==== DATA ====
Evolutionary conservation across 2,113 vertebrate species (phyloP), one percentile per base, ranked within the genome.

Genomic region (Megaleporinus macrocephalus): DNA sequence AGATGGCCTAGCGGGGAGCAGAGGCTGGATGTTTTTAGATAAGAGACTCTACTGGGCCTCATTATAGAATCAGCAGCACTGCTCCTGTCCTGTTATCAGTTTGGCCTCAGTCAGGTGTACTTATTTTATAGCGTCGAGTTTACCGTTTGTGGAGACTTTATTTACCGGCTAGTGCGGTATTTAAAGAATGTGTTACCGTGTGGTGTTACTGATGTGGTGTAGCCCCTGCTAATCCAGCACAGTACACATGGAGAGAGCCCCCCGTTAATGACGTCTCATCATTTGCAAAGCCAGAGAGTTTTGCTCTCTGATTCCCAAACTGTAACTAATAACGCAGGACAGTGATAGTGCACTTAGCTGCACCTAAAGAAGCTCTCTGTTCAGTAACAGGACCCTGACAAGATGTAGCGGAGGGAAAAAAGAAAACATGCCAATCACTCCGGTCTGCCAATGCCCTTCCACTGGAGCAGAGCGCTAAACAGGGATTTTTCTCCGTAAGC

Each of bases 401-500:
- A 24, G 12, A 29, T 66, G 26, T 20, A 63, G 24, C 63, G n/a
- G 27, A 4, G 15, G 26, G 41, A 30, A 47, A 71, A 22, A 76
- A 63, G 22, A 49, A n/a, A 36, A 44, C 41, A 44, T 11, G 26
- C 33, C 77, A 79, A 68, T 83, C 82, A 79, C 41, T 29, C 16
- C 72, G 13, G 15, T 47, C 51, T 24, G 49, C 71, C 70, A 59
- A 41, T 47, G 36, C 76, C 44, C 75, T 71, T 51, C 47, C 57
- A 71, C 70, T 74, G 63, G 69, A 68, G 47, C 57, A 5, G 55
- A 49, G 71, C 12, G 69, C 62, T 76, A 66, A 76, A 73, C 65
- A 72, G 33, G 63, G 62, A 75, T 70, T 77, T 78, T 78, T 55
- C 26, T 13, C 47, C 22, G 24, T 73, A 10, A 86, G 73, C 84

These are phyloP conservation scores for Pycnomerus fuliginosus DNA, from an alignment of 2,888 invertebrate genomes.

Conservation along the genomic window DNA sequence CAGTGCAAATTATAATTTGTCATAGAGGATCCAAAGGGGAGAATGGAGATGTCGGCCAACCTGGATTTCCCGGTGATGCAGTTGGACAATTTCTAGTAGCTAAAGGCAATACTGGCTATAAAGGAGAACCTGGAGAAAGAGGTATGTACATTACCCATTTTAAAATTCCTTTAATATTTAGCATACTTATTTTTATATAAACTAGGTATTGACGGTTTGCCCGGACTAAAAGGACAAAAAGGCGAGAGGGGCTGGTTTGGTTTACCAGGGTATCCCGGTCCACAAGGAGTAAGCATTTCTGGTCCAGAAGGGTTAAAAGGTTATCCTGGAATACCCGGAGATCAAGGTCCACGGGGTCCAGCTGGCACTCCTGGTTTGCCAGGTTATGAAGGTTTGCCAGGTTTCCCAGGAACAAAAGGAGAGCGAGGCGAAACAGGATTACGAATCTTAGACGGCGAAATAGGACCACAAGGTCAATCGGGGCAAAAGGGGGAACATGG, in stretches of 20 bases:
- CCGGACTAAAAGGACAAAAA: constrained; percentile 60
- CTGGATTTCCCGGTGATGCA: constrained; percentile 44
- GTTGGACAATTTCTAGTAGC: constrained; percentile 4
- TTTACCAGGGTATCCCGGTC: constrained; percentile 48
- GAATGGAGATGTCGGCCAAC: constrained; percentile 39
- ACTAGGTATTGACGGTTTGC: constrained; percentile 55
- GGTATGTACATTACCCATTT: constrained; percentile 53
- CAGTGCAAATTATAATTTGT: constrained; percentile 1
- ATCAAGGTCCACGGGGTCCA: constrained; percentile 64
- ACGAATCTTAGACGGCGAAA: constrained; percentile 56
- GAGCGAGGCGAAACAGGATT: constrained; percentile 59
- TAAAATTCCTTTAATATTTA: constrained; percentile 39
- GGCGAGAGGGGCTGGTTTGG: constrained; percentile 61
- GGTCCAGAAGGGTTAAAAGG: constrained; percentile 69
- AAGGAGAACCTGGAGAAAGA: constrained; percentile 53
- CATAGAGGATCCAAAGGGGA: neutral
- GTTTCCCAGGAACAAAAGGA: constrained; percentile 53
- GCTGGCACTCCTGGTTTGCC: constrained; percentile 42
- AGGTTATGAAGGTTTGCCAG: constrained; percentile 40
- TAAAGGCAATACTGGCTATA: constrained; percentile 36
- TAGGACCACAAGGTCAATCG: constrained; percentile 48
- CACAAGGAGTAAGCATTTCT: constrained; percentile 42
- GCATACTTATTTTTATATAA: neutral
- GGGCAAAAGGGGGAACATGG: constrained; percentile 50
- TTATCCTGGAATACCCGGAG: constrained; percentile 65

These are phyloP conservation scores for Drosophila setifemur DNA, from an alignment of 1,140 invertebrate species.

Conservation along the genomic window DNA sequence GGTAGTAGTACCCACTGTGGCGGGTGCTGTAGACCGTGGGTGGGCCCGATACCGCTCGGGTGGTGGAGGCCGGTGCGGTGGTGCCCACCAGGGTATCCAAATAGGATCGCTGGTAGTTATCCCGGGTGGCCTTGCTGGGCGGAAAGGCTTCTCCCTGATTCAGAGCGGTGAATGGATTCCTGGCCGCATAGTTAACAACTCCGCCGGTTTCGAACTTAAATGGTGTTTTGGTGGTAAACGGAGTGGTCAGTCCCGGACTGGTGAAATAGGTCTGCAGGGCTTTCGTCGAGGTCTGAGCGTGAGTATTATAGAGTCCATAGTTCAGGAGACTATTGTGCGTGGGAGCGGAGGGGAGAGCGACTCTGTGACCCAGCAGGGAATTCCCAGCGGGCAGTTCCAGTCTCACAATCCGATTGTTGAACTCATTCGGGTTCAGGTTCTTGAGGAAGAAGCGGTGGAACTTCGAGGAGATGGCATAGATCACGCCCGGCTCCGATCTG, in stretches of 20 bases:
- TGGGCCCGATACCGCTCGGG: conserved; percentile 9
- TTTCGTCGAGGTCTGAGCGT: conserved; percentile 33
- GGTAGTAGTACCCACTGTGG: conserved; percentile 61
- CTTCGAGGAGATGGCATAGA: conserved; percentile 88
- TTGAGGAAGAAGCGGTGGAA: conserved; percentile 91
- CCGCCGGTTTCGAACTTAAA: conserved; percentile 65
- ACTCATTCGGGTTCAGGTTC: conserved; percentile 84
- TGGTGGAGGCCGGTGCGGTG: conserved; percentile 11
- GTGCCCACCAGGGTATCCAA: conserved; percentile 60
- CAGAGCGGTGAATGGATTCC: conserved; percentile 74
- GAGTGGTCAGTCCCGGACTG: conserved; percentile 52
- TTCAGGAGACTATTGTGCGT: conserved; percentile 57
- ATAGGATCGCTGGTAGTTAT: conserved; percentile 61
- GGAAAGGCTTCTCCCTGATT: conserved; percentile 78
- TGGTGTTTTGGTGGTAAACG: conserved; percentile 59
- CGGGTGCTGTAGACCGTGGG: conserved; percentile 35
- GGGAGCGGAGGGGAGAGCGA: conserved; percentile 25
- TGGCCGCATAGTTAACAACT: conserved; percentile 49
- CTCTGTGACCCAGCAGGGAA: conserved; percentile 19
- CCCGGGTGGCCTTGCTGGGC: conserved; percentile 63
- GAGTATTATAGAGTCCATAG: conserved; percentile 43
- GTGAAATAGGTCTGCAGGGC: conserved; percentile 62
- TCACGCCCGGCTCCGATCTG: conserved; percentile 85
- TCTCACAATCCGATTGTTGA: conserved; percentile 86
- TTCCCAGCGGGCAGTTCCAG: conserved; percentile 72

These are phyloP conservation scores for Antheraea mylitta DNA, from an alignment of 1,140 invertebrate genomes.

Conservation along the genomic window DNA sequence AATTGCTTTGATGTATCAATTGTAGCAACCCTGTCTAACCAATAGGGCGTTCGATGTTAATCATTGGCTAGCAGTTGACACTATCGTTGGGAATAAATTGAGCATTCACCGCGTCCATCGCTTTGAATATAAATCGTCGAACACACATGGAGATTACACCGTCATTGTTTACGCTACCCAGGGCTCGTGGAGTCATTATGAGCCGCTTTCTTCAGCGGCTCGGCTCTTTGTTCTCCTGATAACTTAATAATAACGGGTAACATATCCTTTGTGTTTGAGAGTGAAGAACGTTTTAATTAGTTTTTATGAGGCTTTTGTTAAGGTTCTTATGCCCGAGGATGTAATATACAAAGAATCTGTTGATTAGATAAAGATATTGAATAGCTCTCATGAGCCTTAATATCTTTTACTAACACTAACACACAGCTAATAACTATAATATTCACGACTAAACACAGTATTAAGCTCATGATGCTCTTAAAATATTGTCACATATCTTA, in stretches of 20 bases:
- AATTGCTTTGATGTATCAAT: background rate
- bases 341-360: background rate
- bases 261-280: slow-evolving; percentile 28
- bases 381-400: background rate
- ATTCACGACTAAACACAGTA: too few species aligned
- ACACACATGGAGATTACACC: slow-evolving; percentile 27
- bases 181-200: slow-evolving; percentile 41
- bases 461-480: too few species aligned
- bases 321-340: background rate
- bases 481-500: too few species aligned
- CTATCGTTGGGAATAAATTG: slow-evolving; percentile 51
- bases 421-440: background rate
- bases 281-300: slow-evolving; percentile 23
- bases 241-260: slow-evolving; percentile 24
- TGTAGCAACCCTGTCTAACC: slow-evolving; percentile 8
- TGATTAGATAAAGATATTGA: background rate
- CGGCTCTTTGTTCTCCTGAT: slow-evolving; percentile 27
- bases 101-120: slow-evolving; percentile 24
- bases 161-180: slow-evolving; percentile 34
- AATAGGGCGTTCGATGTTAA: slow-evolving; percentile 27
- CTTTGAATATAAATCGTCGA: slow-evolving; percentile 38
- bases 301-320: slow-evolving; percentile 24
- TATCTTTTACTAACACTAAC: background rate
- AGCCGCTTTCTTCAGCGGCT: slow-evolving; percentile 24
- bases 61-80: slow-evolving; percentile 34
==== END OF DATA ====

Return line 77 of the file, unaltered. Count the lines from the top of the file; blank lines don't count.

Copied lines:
- bases 461-480: too few species aligned